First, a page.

You can now quit Terminal and eject the volume.

Perform a clean install of Big Sur

You will need to restart your computer and hold down a special key to bring up the startup volume selector, then choose your bootable Big Sur installer to start up your Mac from.

  1. Plug the bootable USB installer into your Mac.
  2. Click the Apple menu and choose the option “Shut Down”.
  3. If your Mac uses Apple Silicon, turn it on and continue holding the power button until you see the startup options window. If your Mac uses Intel, press and hold the Option (⌥) key immediately after turning it on, then let go when you see a list of bootable volumes.
  4. On your Apple Silicon Mac, select the volume containing the bootable installer, then click “Continue”. On an Intel-based Mac, select the USB volume containing the bootable installer and click the Up arrow or press Return on the keyboard.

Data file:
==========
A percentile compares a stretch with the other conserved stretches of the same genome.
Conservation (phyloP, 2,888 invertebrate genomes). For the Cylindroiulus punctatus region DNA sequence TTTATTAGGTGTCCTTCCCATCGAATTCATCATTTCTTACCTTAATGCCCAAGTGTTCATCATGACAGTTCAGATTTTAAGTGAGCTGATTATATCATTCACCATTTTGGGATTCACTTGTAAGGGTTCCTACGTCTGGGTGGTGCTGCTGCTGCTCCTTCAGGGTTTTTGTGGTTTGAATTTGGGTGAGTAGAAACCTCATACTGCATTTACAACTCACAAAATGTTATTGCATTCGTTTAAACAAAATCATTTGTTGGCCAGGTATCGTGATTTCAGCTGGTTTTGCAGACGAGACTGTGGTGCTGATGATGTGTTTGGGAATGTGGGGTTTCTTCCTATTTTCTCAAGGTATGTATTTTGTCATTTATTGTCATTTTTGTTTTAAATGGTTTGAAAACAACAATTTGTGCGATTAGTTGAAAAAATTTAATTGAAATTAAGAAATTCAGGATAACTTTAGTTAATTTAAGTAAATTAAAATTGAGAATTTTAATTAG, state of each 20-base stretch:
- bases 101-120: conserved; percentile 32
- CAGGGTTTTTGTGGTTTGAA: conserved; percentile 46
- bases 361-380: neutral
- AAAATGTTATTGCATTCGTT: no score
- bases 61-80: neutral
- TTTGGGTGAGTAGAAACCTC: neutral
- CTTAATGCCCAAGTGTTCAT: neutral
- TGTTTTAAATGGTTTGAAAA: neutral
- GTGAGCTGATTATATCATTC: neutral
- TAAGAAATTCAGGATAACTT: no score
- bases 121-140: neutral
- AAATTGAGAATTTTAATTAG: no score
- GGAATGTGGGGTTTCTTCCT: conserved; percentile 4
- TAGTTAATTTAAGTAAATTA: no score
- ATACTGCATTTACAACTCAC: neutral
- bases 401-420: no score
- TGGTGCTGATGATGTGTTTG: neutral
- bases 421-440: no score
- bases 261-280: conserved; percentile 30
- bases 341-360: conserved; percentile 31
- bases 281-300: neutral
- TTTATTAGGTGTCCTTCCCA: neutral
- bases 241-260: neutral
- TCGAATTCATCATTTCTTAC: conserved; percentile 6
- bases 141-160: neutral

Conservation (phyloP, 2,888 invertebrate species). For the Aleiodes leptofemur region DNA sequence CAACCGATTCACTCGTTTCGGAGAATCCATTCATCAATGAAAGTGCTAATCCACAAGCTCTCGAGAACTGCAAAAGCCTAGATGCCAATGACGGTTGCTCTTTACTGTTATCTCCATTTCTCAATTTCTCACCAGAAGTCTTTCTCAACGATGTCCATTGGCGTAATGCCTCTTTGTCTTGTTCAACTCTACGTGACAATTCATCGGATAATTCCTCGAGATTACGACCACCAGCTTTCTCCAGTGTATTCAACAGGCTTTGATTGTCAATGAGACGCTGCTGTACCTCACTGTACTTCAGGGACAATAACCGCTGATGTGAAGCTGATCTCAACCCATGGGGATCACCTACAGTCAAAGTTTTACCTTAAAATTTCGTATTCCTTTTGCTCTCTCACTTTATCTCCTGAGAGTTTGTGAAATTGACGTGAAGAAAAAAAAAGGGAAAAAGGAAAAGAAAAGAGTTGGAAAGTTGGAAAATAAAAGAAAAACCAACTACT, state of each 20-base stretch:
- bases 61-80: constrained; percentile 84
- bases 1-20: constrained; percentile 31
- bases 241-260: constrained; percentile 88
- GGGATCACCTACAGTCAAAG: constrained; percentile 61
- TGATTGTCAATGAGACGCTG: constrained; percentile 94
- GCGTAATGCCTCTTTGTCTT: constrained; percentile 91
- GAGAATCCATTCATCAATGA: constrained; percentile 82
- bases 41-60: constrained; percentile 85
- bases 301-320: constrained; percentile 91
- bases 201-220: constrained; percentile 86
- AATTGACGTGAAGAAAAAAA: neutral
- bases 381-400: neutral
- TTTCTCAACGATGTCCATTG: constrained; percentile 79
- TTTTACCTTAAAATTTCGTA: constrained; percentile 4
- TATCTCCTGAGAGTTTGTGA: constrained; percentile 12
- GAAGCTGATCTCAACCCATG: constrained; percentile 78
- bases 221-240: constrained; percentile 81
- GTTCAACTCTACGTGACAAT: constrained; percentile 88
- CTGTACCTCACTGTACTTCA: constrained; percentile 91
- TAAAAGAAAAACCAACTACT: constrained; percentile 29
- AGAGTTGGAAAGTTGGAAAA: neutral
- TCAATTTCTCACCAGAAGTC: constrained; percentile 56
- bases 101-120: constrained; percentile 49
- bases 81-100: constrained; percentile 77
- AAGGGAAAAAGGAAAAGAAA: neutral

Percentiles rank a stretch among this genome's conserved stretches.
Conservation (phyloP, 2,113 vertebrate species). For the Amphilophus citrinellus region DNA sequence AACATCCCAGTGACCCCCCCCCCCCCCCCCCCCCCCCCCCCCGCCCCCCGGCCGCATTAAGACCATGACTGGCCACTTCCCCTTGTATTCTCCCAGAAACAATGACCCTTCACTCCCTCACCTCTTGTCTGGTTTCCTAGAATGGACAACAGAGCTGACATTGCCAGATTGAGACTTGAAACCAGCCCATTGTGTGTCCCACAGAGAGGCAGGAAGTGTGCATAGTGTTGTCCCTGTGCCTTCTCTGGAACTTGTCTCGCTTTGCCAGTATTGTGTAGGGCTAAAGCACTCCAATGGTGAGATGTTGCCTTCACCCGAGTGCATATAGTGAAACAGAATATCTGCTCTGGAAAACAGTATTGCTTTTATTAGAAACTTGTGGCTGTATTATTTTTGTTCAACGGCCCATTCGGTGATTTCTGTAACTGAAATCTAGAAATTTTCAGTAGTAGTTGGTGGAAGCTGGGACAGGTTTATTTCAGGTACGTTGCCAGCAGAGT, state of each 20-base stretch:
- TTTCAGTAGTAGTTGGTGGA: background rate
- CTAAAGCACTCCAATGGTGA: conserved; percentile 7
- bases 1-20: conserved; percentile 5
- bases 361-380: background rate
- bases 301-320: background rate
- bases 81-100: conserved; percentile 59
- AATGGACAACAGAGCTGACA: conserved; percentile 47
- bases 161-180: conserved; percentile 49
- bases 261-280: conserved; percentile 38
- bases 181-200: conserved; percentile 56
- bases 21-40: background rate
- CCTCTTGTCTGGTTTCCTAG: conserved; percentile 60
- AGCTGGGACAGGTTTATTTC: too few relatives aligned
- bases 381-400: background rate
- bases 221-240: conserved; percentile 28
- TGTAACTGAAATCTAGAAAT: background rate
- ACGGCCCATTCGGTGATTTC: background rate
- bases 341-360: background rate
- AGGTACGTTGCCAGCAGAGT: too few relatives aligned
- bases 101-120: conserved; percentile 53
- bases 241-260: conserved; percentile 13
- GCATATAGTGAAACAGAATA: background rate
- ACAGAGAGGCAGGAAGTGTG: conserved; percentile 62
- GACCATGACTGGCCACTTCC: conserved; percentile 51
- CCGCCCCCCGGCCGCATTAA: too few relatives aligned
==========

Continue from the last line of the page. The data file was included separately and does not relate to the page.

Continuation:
5. When the Big Sur installer opens, click “Continue” and follow the onscreen instructions.

You may be asked to choose your language. As part of the setup process, you may also be offered to customize your settings, enable Siri, provide your iCloud credentials and so forth. If you can’t start up from the bootable installer on your Mac with Apple’s Security chip, you must set the External Boot setting in Startup Security Utility to allow booting from external media.

It’s important to note that your bootable Big Sur installer requires an Internet connection to get firmware and other information specific to the Mac model you have.

How to upgrade your macOS version to Big Sur